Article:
Archive for February, 2009

Getting a Quote From a Mover

February 17, 2009

happy-family-laying-on-boxes

The Homeowner/Tenant’s Own “Ballpark Estimate”

Even before the homeowner or tenant talks to the Mover, he or she will try will probably in their own mind try to come up with a ballpark figure on how much it might cost. $300, $500, $1000, $2000, $10,000, what is it? The Homeowner or tenant can start by comparing the
upcoming move to the last one. Here are some simple steps to do that:

i) Do you have the invoice or Bill of Lading which shows how much you paid for the last move? Does it show how many hours were billed and how many men were on the crew, or was it a flat rate?

ii) How long ago was your last move? The average person moves once every five years. If it was five years ago, it is unlikely you can accurately remember details like how many hours it took and how many men were on the crew.

iii) How is the load different this time? Usually expressed as what additional things do you have now that you did not have the last time? The load also might be different in that you or your friends or family moved some of the stuff last time. Five months ago we moved a young attorney from Grant Park to Virginia Highlands (both in the Atlanta area). Then she herself took over boxes to the new place the whole week before the three-man moving crew showed up to move the furniture. Two weeks ago we moved her again. When she was considering a ballpark estimate for this move, the 4.75 hours it took the crew last time was—impressed on her mind. But this time the crew would be moving all the boxes and up to a third-floor apartment. The previous move it was ground floor to ground floor. The result is this move took 7.50 hours instead of 4.75.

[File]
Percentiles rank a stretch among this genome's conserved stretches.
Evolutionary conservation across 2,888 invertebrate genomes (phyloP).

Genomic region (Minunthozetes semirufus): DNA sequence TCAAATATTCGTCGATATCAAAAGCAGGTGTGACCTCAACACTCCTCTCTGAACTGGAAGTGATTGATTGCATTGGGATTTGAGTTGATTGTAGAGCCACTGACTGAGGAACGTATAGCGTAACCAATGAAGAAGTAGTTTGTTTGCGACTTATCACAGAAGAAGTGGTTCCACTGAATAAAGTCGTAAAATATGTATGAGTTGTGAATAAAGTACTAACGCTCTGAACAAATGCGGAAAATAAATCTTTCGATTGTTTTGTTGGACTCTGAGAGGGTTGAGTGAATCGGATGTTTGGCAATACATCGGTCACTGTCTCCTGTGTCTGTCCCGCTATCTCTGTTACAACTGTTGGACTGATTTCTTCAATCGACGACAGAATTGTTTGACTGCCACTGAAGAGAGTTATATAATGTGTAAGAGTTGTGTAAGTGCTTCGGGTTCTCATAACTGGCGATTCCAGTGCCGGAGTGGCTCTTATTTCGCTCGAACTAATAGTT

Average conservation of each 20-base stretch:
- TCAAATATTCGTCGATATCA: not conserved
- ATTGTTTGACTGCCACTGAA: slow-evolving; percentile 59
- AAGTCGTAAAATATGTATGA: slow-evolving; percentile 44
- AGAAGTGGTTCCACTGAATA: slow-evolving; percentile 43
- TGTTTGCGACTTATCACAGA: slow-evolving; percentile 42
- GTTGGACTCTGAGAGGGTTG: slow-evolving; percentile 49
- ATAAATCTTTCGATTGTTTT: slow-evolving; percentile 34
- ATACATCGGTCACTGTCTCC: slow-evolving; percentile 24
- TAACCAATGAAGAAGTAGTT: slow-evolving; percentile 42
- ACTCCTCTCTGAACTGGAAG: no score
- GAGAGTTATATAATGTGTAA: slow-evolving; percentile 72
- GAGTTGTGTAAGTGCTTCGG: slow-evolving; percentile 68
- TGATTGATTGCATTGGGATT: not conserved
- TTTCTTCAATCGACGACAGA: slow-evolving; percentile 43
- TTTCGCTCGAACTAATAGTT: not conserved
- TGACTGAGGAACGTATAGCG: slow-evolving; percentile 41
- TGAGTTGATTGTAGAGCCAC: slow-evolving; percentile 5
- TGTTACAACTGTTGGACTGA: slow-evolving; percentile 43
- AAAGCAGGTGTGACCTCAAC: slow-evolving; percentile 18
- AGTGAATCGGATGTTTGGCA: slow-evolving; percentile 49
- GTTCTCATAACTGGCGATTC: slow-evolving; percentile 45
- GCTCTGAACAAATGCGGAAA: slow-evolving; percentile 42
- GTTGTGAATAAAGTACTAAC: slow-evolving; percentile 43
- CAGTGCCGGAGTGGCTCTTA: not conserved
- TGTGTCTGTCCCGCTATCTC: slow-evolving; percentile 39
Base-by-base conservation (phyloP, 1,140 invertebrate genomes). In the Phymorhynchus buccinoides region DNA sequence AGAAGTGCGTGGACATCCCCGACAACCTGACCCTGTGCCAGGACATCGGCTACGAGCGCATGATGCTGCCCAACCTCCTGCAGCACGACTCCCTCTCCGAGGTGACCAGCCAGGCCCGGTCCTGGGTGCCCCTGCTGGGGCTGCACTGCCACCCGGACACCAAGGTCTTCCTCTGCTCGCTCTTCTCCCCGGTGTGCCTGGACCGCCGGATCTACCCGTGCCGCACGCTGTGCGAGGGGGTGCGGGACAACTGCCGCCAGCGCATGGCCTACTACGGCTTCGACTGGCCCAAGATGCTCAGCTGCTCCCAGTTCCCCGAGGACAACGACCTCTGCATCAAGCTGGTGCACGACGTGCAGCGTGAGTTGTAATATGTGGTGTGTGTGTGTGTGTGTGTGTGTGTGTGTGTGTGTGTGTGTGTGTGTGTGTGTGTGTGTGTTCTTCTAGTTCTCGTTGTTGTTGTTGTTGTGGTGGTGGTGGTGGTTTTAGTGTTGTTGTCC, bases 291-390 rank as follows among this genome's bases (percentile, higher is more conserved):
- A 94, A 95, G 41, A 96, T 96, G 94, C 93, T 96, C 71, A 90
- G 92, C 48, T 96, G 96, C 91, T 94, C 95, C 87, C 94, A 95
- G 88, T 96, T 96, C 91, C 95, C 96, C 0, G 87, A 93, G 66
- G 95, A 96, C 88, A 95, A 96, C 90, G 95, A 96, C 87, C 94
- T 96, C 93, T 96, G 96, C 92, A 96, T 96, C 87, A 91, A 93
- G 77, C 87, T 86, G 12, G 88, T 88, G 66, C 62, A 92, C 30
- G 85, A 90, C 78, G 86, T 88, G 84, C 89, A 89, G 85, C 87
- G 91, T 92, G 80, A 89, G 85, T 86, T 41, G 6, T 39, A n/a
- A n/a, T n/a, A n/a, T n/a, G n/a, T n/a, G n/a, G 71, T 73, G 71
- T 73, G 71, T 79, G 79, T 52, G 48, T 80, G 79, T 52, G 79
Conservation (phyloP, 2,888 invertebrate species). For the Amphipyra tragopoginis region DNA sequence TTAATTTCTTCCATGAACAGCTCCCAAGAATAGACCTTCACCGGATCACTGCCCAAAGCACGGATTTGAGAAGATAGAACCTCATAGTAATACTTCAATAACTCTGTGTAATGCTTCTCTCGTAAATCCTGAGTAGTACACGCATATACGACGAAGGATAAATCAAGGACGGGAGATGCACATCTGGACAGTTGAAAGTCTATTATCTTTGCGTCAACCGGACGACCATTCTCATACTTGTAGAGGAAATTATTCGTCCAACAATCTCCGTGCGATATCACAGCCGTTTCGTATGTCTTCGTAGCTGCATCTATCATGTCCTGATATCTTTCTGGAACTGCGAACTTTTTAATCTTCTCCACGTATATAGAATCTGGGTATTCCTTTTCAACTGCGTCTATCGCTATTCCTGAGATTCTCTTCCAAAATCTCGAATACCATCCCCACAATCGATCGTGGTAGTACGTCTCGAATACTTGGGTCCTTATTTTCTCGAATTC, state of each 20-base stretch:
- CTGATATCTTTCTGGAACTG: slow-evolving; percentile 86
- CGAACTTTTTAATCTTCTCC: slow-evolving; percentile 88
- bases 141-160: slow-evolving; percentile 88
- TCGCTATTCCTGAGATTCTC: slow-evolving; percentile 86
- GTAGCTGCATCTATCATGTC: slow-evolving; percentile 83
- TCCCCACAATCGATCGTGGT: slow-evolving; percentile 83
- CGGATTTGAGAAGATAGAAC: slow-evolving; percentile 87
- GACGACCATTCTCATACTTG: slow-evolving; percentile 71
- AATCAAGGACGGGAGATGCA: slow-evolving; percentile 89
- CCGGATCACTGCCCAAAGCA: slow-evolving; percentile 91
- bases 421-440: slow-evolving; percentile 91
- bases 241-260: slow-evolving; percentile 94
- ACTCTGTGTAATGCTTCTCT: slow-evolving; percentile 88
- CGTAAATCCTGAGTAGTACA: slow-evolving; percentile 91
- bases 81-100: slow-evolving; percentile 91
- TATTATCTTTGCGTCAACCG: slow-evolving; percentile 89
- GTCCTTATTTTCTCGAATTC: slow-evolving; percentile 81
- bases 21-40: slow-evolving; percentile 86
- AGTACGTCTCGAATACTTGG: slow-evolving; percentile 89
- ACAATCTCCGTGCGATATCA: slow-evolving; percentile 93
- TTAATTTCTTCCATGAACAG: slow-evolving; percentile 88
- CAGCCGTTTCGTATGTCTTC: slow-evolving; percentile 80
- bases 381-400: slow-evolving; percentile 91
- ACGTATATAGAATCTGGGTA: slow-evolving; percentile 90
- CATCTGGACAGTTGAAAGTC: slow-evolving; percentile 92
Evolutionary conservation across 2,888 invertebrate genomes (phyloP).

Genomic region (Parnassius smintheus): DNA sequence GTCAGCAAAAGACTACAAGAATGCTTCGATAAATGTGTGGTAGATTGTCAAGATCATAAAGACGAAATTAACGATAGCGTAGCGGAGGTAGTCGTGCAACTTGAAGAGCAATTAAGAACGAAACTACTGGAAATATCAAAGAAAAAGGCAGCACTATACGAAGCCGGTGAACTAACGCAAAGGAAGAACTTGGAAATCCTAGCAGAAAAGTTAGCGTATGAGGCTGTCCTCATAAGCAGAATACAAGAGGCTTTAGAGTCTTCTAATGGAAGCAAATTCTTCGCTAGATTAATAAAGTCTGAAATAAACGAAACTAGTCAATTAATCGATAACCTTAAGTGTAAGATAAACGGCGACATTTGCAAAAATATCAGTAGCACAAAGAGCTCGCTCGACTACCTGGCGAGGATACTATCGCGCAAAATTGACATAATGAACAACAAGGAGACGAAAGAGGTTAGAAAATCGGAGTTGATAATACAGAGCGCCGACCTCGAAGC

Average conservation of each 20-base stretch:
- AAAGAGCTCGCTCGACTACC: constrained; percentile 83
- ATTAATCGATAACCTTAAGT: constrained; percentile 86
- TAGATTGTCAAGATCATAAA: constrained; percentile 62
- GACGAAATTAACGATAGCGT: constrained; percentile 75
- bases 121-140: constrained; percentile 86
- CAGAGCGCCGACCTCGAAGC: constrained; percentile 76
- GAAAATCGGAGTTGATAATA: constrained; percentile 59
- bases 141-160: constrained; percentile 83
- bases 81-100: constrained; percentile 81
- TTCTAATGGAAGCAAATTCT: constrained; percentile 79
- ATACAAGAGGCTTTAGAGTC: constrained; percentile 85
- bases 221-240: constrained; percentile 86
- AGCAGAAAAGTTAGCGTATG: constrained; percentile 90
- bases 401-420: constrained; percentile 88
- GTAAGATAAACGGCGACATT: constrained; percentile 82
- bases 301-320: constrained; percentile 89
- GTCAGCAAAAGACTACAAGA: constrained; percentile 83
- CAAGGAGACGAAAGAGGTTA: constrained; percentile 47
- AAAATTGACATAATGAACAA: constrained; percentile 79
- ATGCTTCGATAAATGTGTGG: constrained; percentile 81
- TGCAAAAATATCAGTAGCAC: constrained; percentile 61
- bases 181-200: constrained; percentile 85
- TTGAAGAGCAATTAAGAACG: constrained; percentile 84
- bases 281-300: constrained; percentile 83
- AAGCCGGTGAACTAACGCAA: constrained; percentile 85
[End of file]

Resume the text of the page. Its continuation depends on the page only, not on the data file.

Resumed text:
1) Getting an Estimate From The Mover

A) On phone
B) Via Email
C) Through physical on-site survey

An Estimate Over The Phone:

Needs be fairly detailed:

a) What is the Access like at the Origin
b) What kind of dwelling is the Origin? Apartment First Floor? Three-Level House? Storage-Unit?
c) What needs to be moved? List all the furniture you can think of. If you’re talking on a cell phone or cordless phone, it helps if you can walk from room to room describing all the furniture as you go.
d) Estimate the number of boxes
e) What needs to be disassembled?
f) What is the Transit like (from Origin to Destination) in miles, time to drive in a car—a moving truck will be slower—will there be traffic?
g) What is the Access like at the Destination
h) What kind of dwelling is at the Destination
i) What needs to be reassembled? Usually it is the same as the items disassembled, but not always. For instance, beds and tables taken apart at the Origin, may just be stored in the basement at the destination.

Via Email

Email takes more work on the part of the homeowner/tenant. She has to type the list rather than just speak it, but writing it tends to make it more accurate. And there is no dispute what was spoken—there’s the list in black and white. An email inventory list from the homeowner can then be followed by an email reply quote by the Mover. So an email channel is opened, and this can be very helpful to both sides. Many of our best customers are corporate types for who it is often easier to email than to phone. They might feel more comfortable asking small, piddly questions through email than over the phone—questions like, “Can they leave the clothes in the drawers?” If I am the Mover, then in my reply email I can easily link to my Blog posting that talks about that very thing.

Estimate By On-Site Survey

By far the best way to do an estimate.

A survey is where you go out in person and list all the inventory items and assess the size of the move.